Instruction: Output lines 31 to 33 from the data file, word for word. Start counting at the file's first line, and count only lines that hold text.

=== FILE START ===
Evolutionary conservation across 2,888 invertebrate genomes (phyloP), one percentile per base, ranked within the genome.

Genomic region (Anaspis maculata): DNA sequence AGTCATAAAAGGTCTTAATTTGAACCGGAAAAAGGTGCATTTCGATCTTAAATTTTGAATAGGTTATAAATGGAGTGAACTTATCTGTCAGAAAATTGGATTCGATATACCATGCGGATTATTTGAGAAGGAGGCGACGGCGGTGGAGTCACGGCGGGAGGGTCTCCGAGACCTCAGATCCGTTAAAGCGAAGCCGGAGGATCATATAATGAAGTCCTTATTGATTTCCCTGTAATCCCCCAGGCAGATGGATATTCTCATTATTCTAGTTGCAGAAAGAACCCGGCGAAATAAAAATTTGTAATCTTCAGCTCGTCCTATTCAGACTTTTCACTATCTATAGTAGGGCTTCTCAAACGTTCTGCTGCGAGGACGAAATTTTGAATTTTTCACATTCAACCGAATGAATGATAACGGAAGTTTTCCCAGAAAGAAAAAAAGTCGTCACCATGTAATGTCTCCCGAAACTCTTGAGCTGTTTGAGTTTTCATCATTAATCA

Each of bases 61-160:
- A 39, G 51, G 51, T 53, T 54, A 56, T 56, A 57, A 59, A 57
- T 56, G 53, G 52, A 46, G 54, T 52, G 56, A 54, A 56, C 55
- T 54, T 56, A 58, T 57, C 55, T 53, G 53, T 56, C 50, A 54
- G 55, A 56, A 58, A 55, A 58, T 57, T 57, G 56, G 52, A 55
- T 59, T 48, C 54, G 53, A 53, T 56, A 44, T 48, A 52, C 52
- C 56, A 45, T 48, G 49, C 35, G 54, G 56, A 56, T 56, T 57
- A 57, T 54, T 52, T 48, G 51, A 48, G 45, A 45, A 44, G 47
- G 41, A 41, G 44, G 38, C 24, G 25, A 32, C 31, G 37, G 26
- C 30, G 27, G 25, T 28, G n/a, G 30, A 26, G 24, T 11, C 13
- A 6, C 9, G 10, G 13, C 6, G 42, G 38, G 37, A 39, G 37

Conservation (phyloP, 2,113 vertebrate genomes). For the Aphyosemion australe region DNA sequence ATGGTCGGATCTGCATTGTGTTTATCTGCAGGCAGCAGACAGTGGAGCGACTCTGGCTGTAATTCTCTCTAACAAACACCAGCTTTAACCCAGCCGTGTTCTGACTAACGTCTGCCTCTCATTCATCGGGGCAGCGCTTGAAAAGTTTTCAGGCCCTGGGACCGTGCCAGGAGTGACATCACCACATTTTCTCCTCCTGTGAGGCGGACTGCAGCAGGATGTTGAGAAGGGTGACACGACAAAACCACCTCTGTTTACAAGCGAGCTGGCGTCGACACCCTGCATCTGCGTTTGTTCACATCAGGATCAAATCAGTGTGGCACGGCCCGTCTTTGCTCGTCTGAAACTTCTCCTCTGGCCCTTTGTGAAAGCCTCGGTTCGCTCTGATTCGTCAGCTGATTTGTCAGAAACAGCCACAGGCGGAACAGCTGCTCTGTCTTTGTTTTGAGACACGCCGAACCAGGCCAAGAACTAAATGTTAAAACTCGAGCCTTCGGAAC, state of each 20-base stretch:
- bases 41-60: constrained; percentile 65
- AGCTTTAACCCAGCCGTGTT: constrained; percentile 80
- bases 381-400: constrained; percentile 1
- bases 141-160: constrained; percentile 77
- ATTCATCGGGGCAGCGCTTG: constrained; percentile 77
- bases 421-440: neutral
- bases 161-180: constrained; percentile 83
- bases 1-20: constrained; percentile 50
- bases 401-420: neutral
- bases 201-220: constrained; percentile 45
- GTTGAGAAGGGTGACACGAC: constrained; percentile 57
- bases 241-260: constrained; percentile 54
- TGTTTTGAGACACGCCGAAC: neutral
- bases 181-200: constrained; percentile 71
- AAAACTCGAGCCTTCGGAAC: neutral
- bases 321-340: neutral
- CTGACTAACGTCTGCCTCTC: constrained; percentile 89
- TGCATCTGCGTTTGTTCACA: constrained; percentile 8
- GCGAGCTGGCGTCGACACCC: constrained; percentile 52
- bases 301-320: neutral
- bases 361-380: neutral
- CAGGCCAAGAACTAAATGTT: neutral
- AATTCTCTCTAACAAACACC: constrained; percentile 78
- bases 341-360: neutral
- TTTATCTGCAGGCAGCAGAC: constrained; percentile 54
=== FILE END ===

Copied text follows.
- CTGACTAACGTCTGCCTCTC: constrained; percentile 89
- TGCATCTGCGTTTGTTCACA: constrained; percentile 8
- GCGAGCTGGCGTCGACACCC: constrained; percentile 52